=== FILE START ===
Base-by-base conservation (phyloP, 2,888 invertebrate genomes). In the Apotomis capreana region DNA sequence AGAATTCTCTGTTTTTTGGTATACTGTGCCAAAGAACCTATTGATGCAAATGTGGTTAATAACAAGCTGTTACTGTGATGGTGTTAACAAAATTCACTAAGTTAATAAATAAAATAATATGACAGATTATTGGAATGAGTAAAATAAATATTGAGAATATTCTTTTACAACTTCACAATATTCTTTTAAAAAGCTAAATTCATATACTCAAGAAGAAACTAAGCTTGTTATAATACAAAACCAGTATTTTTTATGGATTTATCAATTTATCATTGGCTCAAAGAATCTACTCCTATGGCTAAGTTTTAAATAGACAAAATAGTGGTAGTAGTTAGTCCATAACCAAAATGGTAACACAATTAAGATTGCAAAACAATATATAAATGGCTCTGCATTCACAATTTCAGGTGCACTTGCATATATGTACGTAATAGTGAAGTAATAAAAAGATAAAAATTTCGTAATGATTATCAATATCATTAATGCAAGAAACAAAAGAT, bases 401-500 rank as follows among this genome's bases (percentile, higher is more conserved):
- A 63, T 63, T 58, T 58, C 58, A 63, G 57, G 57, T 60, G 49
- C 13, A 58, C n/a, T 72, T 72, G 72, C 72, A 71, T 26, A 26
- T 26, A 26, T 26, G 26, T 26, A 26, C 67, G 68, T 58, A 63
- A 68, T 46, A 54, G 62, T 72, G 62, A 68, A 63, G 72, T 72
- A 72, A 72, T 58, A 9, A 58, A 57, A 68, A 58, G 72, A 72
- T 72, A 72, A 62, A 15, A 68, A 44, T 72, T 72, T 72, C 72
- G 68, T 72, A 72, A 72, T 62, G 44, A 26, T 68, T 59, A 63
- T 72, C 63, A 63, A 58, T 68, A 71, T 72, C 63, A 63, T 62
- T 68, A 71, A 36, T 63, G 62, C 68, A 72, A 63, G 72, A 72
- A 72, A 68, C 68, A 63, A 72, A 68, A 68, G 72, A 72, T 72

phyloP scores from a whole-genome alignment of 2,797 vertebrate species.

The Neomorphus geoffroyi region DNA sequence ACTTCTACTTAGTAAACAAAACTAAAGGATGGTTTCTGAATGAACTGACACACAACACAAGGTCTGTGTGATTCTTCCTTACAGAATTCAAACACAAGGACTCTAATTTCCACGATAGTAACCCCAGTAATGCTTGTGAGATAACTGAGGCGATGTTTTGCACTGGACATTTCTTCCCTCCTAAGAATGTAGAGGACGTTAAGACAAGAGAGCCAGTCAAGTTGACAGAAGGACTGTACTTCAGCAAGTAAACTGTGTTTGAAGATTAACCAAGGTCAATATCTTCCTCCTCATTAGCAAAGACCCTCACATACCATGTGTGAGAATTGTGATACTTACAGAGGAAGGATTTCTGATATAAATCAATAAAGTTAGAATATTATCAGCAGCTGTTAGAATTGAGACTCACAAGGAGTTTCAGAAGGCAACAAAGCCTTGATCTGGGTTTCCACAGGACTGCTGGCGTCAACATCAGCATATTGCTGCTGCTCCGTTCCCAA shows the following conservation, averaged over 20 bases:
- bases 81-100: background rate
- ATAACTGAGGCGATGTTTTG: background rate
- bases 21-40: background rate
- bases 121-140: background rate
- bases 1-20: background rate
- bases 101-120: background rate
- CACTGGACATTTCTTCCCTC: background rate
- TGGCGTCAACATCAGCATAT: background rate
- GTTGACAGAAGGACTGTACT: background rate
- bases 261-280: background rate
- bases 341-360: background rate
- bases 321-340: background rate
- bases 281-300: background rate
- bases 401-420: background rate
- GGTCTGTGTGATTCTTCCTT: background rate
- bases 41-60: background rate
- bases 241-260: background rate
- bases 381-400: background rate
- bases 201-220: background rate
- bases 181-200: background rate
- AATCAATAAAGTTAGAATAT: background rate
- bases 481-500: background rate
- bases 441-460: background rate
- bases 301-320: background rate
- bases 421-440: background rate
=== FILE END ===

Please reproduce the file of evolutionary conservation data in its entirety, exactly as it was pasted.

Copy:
Base-by-base conservation (phyloP, 2,888 invertebrate genomes). In the Apotomis capreana region DNA sequence AGAATTCTCTGTTTTTTGGTATACTGTGCCAAAGAACCTATTGATGCAAATGTGGTTAATAACAAGCTGTTACTGTGATGGTGTTAACAAAATTCACTAAGTTAATAAATAAAATAATATGACAGATTATTGGAATGAGTAAAATAAATATTGAGAATATTCTTTTACAACTTCACAATATTCTTTTAAAAAGCTAAATTCATATACTCAAGAAGAAACTAAGCTTGTTATAATACAAAACCAGTATTTTTTATGGATTTATCAATTTATCATTGGCTCAAAGAATCTACTCCTATGGCTAAGTTTTAAATAGACAAAATAGTGGTAGTAGTTAGTCCATAACCAAAATGGTAACACAATTAAGATTGCAAAACAATATATAAATGGCTCTGCATTCACAATTTCAGGTGCACTTGCATATATGTACGTAATAGTGAAGTAATAAAAAGATAAAAATTTCGTAATGATTATCAATATCATTAATGCAAGAAACAAAAGAT, bases 401-500 rank as follows among this genome's bases (percentile, higher is more conserved):
- A 63, T 63, T 58, T 58, C 58, A 63, G 57, G 57, T 60, G 49
- C 13, A 58, C n/a, T 72, T 72, G 72, C 72, A 71, T 26, A 26
- T 26, A 26, T 26, G 26, T 26, A 26, C 67, G 68, T 58, A 63
- A 68, T 46, A 54, G 62, T 72, G 62, A 68, A 63, G 72, T 72
- A 72, A 72, T 58, A 9, A 58, A 57, A 68, A 58, G 72, A 72
- T 72, A 72, A 62, A 15, A 68, A 44, T 72, T 72, T 72, C 72
- G 68, T 72, A 72, A 72, T 62, G 44, A 26, T 68, T 59, A 63
- T 72, C 63, A 63, A 58, T 68, A 71, T 72, C 63, A 63, T 62
- T 68, A 71, A 36, T 63, G 62, C 68, A 72, A 63, G 72, A 72
- A 72, A 68, C 68, A 63, A 72, A 68, A 68, G 72, A 72, T 72

phyloP scores from a whole-genome alignment of 2,797 vertebrate species.

The Neomorphus geoffroyi region DNA sequence ACTTCTACTTAGTAAACAAAACTAAAGGATGGTTTCTGAATGAACTGACACACAACACAAGGTCTGTGTGATTCTTCCTTACAGAATTCAAACACAAGGACTCTAATTTCCACGATAGTAACCCCAGTAATGCTTGTGAGATAACTGAGGCGATGTTTTGCACTGGACATTTCTTCCCTCCTAAGAATGTAGAGGACGTTAAGACAAGAGAGCCAGTCAAGTTGACAGAAGGACTGTACTTCAGCAAGTAAACTGTGTTTGAAGATTAACCAAGGTCAATATCTTCCTCCTCATTAGCAAAGACCCTCACATACCATGTGTGAGAATTGTGATACTTACAGAGGAAGGATTTCTGATATAAATCAATAAAGTTAGAATATTATCAGCAGCTGTTAGAATTGAGACTCACAAGGAGTTTCAGAAGGCAACAAAGCCTTGATCTGGGTTTCCACAGGACTGCTGGCGTCAACATCAGCATATTGCTGCTGCTCCGTTCCCAA shows the following conservation, averaged over 20 bases:
- bases 81-100: background rate
- ATAACTGAGGCGATGTTTTG: background rate
- bases 21-40: background rate
- bases 121-140: background rate
- bases 1-20: background rate
- bases 101-120: background rate
- CACTGGACATTTCTTCCCTC: background rate
- TGGCGTCAACATCAGCATAT: background rate
- GTTGACAGAAGGACTGTACT: background rate
- bases 261-280: background rate
- bases 341-360: background rate
- bases 321-340: background rate
- bases 281-300: background rate
- bases 401-420: background rate
- GGTCTGTGTGATTCTTCCTT: background rate
- bases 41-60: background rate
- bases 241-260: background rate
- bases 381-400: background rate
- bases 201-220: background rate
- bases 181-200: background rate
- AATCAATAAAGTTAGAATAT: background rate
- bases 481-500: background rate
- bases 441-460: background rate
- bases 301-320: background rate
- bases 421-440: background rate